The Stop Online Piracy Act (SOPA) has caused quite a buzz recently. It's been talked about by major Internet companies, online news outlets, and here at KFYO. And it's a story that I have personally been following for quite some time. Now, the White House has made its stance on the SOPA bill, and it's a pretty unimpressive stance at that.

Yesterday, the White House released an official statement responding to several petitions to stop the passage of SOPA. And to no one's surprise, the White House's stance is striving to be neutral and as general as possible:

While we believe that online piracy by foreign websites is a serious problem that requires a serious legislative response, we will not support legislation that reduces freedom of expression, increases cybersecurity risk, or undermines the dynamic, innovative global Internet. Any effort to combat online piracy must guard against the risk of online censorship of lawful activity and must not inhibit innovation by our dynamic businesses large and small.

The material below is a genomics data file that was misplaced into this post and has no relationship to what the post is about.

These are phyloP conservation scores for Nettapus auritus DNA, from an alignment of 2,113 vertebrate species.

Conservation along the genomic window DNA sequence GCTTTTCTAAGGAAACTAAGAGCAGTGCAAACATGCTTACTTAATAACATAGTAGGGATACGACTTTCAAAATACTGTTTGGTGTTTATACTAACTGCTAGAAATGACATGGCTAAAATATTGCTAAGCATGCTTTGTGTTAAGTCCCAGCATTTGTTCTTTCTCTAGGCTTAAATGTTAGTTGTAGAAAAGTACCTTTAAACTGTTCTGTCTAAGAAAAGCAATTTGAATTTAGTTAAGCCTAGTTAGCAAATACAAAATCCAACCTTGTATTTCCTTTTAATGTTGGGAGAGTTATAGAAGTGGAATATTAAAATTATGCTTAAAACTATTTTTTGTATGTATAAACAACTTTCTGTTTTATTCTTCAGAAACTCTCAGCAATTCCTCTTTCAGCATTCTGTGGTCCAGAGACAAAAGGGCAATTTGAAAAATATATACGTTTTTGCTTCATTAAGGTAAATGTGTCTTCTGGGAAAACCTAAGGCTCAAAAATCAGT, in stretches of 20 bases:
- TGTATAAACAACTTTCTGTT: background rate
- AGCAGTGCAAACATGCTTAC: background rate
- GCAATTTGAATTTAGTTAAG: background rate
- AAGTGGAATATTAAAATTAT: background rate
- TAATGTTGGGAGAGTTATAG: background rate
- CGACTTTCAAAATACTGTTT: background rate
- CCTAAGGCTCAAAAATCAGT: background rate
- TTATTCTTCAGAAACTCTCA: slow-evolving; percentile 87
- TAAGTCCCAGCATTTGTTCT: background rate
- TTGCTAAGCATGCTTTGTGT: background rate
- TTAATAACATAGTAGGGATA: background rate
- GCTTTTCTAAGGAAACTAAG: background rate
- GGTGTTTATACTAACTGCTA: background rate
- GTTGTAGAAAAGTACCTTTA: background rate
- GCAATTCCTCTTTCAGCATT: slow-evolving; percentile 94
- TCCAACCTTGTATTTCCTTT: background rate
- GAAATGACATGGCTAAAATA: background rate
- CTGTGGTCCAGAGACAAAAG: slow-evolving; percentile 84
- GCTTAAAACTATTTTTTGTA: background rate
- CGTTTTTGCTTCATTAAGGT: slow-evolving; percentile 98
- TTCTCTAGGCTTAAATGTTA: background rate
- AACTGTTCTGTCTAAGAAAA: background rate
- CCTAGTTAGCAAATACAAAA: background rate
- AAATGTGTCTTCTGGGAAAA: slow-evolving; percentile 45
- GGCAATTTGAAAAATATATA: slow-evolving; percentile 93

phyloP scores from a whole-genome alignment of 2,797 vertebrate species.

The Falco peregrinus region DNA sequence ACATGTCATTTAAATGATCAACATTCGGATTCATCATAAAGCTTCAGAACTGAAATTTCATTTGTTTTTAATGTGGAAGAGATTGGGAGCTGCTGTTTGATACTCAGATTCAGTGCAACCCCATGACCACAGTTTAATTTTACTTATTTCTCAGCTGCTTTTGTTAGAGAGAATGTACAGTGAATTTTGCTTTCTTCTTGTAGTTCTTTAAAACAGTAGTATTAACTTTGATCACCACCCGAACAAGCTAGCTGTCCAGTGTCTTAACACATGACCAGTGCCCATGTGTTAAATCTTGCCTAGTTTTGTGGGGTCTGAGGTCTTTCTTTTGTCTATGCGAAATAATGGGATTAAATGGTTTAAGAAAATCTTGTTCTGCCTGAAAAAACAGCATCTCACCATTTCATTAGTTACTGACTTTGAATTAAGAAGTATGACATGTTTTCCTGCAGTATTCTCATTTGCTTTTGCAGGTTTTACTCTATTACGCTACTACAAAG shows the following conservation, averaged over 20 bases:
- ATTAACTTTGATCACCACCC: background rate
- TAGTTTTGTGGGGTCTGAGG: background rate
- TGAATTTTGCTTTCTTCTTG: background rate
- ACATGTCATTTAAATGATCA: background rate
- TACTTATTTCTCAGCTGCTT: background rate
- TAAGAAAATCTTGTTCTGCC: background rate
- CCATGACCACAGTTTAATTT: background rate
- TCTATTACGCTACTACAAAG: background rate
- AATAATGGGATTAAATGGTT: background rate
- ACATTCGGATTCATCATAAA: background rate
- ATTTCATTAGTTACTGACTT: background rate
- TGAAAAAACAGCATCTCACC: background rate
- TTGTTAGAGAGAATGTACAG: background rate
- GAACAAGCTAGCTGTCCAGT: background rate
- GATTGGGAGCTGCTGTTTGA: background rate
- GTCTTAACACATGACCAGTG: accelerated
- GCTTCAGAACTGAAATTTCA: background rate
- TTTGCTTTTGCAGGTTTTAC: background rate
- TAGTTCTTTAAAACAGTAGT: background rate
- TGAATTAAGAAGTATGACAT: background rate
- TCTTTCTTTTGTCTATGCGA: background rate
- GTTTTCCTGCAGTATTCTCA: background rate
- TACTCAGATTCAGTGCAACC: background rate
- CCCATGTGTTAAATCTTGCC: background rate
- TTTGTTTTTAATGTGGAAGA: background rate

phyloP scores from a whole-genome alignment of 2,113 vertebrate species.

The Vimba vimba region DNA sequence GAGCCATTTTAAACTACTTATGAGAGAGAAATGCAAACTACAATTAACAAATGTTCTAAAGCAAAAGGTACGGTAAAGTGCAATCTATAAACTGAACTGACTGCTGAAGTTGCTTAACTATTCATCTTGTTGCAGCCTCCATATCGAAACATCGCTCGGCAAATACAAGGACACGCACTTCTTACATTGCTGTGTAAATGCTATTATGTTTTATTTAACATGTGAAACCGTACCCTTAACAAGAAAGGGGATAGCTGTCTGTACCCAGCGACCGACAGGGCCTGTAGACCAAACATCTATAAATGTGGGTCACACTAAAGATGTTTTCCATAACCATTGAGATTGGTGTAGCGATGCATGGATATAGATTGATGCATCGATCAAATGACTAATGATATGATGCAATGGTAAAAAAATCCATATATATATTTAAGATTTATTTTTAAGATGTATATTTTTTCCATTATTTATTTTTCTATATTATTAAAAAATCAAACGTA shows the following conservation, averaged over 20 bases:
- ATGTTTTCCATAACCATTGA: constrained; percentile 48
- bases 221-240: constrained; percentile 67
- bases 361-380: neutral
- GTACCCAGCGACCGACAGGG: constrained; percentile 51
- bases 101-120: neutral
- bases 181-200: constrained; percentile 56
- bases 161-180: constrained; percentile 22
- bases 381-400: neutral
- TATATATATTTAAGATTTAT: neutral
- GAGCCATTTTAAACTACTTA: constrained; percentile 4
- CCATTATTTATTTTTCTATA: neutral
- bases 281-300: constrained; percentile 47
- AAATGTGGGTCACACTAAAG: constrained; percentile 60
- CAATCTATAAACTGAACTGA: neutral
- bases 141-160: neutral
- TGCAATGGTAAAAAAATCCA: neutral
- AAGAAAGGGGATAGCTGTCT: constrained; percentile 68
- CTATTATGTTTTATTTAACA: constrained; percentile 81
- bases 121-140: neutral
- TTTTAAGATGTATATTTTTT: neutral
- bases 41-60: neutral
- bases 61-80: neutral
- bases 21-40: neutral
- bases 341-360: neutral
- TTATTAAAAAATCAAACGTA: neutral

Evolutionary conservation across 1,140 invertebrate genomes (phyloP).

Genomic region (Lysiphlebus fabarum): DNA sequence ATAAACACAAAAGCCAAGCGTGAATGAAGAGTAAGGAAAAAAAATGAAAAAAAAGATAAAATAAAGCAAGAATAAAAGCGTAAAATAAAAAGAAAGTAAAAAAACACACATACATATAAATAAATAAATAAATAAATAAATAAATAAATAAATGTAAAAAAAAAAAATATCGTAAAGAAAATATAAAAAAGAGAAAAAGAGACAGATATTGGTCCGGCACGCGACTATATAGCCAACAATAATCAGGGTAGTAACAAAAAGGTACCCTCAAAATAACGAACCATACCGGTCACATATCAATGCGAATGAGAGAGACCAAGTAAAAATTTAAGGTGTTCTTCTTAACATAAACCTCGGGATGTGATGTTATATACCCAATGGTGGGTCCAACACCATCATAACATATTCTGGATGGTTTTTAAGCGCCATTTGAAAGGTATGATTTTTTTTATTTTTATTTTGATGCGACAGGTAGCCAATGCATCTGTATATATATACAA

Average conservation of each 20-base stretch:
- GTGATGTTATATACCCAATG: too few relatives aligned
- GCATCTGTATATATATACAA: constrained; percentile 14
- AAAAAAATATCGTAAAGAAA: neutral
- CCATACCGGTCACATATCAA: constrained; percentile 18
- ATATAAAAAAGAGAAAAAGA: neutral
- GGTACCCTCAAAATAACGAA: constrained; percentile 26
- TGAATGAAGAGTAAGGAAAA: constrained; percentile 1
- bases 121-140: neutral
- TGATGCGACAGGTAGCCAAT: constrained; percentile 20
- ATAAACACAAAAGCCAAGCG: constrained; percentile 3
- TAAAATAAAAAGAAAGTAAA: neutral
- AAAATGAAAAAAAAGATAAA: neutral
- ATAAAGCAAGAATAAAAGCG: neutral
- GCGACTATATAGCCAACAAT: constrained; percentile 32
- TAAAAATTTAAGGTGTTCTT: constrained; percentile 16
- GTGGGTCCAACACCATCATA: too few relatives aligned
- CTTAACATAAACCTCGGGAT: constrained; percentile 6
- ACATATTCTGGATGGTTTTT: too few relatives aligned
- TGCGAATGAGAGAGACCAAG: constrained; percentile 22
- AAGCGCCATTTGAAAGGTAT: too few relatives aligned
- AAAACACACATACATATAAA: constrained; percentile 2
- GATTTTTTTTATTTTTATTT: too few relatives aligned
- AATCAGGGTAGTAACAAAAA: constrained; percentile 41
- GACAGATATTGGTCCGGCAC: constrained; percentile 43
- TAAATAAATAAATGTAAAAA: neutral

In general, the White House has said it will not support bills that hamper the free speech of the  Internet, but it does not say anything about whether it specifically supports or opposes SOPA or its sister act, the Protect IP Act. (PIPA) Once again, we have a classic example that when you try to please both sides, nothing really gets done.